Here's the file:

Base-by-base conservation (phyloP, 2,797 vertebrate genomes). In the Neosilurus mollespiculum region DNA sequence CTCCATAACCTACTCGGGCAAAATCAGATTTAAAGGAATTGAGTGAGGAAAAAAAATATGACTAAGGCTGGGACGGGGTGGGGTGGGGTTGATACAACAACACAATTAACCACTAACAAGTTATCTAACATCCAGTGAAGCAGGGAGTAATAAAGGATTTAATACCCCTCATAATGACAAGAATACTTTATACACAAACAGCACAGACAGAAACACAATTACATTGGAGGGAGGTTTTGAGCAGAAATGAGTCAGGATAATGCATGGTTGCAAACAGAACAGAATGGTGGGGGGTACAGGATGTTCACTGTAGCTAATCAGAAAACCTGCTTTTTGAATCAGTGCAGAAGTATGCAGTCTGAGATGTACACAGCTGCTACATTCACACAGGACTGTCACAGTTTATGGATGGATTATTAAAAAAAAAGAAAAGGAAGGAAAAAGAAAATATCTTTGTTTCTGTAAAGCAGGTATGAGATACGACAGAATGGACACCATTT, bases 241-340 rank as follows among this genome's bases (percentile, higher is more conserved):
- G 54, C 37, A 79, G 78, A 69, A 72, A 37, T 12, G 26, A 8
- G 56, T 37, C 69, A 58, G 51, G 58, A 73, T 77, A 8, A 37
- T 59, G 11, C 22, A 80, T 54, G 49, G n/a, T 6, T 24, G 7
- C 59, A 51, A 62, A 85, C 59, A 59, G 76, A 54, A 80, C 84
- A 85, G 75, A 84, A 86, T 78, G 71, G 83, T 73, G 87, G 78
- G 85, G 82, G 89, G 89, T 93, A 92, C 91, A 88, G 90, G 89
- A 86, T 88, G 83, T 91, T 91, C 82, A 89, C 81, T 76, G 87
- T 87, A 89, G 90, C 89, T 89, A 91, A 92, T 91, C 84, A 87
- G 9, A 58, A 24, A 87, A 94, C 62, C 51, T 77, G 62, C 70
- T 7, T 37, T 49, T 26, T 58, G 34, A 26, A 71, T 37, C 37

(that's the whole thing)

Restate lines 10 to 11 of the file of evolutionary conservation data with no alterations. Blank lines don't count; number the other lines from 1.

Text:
- G 9, A 58, A 24, A 87, A 94, C 62, C 51, T 77, G 62, C 70
- T 7, T 37, T 49, T 26, T 58, G 34, A 26, A 71, T 37, C 37